Daze – I don’t like Daze because our land drops are very important pre Stasis and you can’t realistically play Daze in a deck with Jace, the Mind Sculptor and Ral Zarek.

One sequence that stands out to me as very dangerous for this deck involves having Ral Zarek + Stasis in play with a tapped out opponent. While this is pretty much an ideal situation, it can be broken up by a player who smartly plays a fetchland while holding another land that casts Abrupt Decay. This way, our +1 tapping ability cannot deny our opponent mana on a crucial turn, allowing them to reach two mana to cast the Abrupt Decay, which we cannot counter. Perhaps more copies of Chain of Vapor is the answer, but Chain of Vapor is pretty poor as a pure attrition card.

This is basically an update to one of those millions of Legacy decks that exist but that nobody really takes seriously. The basic sequence of this deck is as follows:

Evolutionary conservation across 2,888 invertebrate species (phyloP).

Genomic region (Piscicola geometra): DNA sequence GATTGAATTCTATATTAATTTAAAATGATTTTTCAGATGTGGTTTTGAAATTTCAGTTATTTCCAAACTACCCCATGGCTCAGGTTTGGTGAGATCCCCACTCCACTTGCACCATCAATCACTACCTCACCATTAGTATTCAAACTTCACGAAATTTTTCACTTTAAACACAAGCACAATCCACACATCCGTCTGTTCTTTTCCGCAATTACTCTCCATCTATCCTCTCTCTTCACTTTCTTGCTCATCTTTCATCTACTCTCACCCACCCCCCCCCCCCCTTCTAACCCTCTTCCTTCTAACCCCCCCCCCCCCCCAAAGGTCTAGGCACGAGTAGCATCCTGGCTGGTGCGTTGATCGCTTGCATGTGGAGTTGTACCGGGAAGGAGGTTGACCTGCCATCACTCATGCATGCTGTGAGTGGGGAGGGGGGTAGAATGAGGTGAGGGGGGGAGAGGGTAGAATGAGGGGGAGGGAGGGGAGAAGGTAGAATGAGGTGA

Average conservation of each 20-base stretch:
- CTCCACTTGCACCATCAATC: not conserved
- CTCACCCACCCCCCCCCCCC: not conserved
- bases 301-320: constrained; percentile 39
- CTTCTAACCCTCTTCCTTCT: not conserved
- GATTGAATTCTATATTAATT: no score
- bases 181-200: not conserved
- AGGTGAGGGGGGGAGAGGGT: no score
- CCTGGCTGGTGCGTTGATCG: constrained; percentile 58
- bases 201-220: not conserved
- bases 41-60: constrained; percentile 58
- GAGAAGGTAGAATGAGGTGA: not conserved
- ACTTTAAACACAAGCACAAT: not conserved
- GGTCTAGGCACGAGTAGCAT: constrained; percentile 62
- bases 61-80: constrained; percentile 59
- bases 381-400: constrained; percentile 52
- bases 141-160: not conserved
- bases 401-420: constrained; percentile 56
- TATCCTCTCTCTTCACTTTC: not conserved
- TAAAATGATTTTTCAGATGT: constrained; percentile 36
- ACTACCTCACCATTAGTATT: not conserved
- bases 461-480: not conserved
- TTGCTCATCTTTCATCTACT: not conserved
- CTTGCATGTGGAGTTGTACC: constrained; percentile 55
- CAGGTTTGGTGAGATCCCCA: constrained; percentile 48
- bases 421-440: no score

1) Cast Glimpse of Nature (or Beck // Call).

2) Cast a bunch of zero mana creatures.

3) Use a Lotus Petal to cast Scapegoat, returning all of your zero mana creatures to your hand.

4) Draw more cards, perhaps playing a second Glimpse effect in the process.

5) Win with either Grapeshot or Beastmaster Ascension. Grapeshot is ideal, as it doesn’t use the attack step or cost a turn.

If I’m going to move all-in on a crazy combo deck, I’m pretty sure I’d rather play the Oops, All Spells! deck, but that deck doesn’t gain anything from Dragon’s Maze, does it?

As for the other application with Beck // Call, I’ll leave that to Chris Andersen, Riley Curran, Matt Nass, and everyone else with pointy ears. Elves is actually one of the few decks remaining on my Legacy bucket list, and I am pretty clueless when it comes to the tribe of pointy ears.

Dragon’s Maze has turned out to be one of the weaker sets for Legacy, but I am just fine with that! Legacy goes through periods of great balance and fun, interactive games. Right now, we are experiencing one of these "Golden Age" periods. After all, Dragon’s Maze is a much better set for Legacy than New Phyrexia. Thanks Mental Misstep!

I still look forward to playing Legacy, perhaps with one of these decks!

Adam Prosak